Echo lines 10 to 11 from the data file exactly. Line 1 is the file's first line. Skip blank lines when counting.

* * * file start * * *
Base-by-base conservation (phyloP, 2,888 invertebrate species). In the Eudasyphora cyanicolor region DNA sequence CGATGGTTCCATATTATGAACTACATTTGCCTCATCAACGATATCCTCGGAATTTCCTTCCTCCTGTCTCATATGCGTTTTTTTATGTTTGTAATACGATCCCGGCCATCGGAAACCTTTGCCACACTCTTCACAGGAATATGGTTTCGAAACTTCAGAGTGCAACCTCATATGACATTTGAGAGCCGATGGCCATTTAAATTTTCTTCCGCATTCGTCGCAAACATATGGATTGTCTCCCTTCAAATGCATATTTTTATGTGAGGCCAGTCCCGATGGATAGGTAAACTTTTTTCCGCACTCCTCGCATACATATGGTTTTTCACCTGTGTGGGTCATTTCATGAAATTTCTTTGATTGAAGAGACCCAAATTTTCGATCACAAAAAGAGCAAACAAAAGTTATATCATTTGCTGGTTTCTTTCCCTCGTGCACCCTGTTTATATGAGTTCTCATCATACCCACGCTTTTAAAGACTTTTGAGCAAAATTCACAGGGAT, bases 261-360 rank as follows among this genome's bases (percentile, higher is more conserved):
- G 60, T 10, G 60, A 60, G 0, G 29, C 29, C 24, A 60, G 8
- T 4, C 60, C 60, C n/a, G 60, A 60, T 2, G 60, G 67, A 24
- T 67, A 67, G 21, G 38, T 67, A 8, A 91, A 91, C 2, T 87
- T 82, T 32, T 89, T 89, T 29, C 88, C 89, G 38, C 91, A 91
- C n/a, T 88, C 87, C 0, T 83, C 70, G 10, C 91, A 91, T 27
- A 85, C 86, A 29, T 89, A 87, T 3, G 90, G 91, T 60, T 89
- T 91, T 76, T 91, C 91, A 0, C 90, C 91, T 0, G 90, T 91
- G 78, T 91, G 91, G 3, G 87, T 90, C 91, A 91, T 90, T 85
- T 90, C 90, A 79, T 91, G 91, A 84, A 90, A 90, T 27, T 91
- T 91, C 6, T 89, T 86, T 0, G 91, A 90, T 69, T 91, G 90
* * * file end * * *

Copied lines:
- T 90, C 90, A 79, T 91, G 91, A 84, A 90, A 90, T 27, T 91
- T 91, C 6, T 89, T 86, T 0, G 91, A 90, T 69, T 91, G 90